[2]. As of December 21st 2017, neither [Lodhi] nor [Haque] have resided in Bexar County, Texas, for the requisite 90 days since the filing of this matter's Original Petition for Divorce on or about March 8th 2017.
IS THEREFORE ORDERED that this case is abated until March 23, 2018, to allow either [Lodhi] and/or [Haque] to meet the necessary 90 day residency requirement, as mandated by Tex. Fam. Code §§ 6.301 and 6.302.

         On January 18, 2018, Lodhi filed a petition for divorce in Harris County, initiating a new suit in that county. On February 20, 2018, Lodhi filed a motion in the Bexar County court to substitute her counsel of record with yet another attorney. On February 23, 2018, Lodhi filed her third motion to dismiss based on the parties' purported failures to establish residency in Bexar County. In her motion, Lodhi argued the Bexar County court did not have "dominant jurisdiction," even though the Bexar County case was the first-filed case as compared to the recently filed Harris County case. On March 12, 2018, Lodhi filed a notice of nonsuit in the Bexar County case.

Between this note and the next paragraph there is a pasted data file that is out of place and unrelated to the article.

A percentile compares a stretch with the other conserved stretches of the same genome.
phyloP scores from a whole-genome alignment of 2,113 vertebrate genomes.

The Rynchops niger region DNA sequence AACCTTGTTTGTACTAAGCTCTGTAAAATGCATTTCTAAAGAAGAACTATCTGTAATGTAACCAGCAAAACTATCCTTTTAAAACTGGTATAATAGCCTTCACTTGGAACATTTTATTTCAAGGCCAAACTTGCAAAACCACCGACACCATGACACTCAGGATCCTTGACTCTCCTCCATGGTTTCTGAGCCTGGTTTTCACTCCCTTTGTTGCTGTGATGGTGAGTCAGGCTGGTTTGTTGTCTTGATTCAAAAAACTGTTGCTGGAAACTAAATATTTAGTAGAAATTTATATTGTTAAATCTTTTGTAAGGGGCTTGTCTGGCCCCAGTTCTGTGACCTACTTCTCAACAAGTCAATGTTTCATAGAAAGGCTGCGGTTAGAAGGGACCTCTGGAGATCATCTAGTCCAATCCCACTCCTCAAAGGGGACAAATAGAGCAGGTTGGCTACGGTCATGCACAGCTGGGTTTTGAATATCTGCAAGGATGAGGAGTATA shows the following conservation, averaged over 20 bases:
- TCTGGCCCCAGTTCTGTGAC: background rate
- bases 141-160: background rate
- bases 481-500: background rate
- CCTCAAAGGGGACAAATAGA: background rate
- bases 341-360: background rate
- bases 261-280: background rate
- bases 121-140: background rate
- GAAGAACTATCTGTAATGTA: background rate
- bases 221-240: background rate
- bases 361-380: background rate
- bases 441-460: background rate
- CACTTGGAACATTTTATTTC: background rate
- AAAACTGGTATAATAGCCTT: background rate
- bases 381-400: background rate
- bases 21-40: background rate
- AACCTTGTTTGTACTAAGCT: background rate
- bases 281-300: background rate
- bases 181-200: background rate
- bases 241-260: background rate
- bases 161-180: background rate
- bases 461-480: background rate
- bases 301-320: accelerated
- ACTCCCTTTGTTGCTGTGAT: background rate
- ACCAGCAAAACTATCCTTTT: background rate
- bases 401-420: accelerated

The abatement period in the Bexar County case ended on March 23, 2018, and, three days later, Haque filed a response to Lodhi's third motion to dismiss and a request for sanctions. Haque also filed, on March 26, 2019, a third amended counter-petition for divorce, in which he alleged his residency in Bexar County for the preceding ninety-days.[2]